1. e-learning authoring tools are not learners’ tools – they might come into contact with the courses that are produced by them – but have no interest in the tools that are used to create them. iSpring is therefore one of many learning PROFESSIONAL’s tools. See this list for more options http://c4lpt.co.uk/top100tools/top100-wpl/

  3. Jane, this is a brilliant post! I love it – now the challenge is to enable Learning and Development to know, understand and use these themselves in order to enable their business to do the same. Love love love the graphic and the tools. Just goes to show how powerful personal learning is. Thank you.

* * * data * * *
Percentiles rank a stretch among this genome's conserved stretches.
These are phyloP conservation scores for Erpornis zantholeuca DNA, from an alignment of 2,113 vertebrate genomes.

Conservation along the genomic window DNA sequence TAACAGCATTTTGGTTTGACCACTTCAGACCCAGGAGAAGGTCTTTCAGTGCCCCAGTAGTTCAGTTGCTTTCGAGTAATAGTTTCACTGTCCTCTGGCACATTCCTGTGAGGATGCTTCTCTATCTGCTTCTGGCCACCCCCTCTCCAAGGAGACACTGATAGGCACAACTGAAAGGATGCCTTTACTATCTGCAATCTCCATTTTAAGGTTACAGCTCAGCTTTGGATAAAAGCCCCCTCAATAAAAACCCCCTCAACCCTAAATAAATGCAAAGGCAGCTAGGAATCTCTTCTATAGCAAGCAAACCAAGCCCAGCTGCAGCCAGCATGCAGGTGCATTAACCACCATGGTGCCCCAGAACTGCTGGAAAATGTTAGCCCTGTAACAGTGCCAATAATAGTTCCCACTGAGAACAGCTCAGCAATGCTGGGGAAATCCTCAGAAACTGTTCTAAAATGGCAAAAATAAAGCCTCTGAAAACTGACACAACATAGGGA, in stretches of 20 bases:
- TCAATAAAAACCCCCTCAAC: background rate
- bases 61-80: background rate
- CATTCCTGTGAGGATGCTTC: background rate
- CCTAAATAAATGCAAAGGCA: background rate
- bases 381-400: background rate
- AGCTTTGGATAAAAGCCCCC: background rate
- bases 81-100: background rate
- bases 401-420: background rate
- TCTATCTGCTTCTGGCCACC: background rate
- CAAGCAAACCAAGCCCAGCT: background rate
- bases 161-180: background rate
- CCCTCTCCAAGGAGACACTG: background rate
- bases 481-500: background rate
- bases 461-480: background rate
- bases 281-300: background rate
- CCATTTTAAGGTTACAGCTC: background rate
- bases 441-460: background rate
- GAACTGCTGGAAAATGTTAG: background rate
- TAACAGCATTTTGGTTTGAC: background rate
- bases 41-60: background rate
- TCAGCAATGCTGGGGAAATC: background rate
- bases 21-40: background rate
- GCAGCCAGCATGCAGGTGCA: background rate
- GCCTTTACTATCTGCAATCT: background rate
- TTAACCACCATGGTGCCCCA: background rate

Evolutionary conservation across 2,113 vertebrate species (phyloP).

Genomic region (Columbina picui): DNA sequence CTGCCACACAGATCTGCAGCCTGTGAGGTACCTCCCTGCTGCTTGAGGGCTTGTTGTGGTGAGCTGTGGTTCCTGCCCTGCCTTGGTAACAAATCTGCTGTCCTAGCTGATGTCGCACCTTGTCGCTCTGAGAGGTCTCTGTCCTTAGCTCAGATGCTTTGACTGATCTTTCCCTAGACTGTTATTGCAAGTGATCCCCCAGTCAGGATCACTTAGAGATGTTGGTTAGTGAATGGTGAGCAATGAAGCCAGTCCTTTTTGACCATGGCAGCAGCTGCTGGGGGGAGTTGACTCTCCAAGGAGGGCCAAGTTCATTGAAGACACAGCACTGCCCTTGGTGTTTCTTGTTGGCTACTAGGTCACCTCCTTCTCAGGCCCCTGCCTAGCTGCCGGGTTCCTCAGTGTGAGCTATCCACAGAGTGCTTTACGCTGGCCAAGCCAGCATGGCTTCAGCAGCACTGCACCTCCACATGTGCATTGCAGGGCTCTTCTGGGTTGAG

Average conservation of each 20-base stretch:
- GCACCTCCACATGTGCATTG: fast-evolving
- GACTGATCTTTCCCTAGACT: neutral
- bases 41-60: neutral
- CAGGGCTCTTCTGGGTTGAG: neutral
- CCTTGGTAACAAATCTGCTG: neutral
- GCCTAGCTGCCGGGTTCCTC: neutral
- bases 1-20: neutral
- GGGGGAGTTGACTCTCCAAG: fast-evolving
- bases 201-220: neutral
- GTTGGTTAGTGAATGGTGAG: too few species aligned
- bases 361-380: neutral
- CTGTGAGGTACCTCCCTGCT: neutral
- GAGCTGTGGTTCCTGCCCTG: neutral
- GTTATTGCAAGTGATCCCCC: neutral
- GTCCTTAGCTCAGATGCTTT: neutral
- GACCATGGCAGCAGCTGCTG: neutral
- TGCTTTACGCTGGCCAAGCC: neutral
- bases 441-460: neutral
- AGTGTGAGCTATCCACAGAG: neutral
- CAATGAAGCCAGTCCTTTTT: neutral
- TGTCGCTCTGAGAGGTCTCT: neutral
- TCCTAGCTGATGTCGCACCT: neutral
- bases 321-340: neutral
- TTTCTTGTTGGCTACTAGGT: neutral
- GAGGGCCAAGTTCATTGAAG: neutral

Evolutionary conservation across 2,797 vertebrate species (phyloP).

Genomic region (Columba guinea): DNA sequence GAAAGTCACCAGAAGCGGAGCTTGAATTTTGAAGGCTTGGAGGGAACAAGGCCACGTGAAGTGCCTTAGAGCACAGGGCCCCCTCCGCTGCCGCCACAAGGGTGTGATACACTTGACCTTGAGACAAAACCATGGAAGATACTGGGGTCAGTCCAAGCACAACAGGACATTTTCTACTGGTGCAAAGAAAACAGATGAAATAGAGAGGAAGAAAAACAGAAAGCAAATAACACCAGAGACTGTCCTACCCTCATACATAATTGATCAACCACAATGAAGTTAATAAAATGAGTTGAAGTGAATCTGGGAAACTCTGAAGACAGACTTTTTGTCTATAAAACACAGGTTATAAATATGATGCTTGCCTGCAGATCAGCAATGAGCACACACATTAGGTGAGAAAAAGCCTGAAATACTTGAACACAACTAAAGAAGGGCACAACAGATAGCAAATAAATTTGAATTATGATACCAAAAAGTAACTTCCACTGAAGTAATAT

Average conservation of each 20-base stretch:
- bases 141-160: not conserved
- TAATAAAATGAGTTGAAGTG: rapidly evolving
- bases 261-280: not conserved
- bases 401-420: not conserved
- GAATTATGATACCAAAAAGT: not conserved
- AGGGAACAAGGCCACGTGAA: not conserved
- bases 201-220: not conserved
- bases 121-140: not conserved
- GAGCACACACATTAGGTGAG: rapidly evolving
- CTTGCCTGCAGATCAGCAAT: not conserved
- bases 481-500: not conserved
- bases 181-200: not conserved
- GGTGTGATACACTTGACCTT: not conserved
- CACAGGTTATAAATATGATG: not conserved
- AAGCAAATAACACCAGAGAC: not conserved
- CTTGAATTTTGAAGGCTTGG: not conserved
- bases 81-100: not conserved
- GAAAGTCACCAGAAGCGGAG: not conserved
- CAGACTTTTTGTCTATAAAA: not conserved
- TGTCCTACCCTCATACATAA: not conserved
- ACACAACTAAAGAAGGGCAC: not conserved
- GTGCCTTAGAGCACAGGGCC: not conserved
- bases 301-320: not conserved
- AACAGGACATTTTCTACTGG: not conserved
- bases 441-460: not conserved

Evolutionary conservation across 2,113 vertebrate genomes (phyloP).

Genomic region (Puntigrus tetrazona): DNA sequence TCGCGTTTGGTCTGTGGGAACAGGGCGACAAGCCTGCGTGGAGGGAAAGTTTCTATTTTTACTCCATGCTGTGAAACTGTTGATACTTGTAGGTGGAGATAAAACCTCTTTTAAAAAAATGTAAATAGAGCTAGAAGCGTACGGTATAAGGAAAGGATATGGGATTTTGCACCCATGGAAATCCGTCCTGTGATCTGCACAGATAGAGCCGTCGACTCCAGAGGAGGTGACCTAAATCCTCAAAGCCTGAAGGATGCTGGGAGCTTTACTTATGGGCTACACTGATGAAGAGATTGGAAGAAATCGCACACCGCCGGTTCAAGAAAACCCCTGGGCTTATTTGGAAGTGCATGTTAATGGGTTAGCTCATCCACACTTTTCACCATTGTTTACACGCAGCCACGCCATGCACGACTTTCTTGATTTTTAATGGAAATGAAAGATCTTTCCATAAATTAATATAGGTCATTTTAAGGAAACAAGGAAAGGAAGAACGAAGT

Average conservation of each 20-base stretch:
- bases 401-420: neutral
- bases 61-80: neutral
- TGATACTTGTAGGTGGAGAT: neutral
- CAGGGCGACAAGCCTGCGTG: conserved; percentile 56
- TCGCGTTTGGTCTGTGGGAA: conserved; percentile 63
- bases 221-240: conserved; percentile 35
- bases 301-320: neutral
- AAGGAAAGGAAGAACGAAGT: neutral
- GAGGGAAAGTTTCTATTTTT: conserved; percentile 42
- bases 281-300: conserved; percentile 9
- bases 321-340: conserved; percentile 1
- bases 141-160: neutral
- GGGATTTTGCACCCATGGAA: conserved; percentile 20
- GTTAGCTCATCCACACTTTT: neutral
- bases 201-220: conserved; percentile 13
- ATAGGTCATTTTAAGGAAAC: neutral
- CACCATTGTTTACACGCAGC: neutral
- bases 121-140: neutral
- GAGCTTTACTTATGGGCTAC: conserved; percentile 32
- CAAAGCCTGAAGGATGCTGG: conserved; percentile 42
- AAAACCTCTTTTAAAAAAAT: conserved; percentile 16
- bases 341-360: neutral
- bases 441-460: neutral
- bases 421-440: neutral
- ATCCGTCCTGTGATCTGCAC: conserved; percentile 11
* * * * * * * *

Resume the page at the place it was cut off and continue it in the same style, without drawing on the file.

4. Thank you very much Jane, keeping abreat of your profession being updated is vital to keep relevant, made so much easier by the plethora of tools you have listed,many free or low cost. It makes the case for a more advocacy /ambassadorial role of L&D. One thing we must remember MLP is for L&D too, not just the rest of the business

    1. Agreed Gerry, MLP is for everyone including L&D – and if they are going to be ambassadors, they certainly will need to show they are making the most of these tools themselves. I think many are – it’s just that their current role only lets them focus on tools/platforms like the LMS, webinar tools and such like. But they need to move to a position where they can enable and support ALL the learning that takes place at work – not just SOME of it..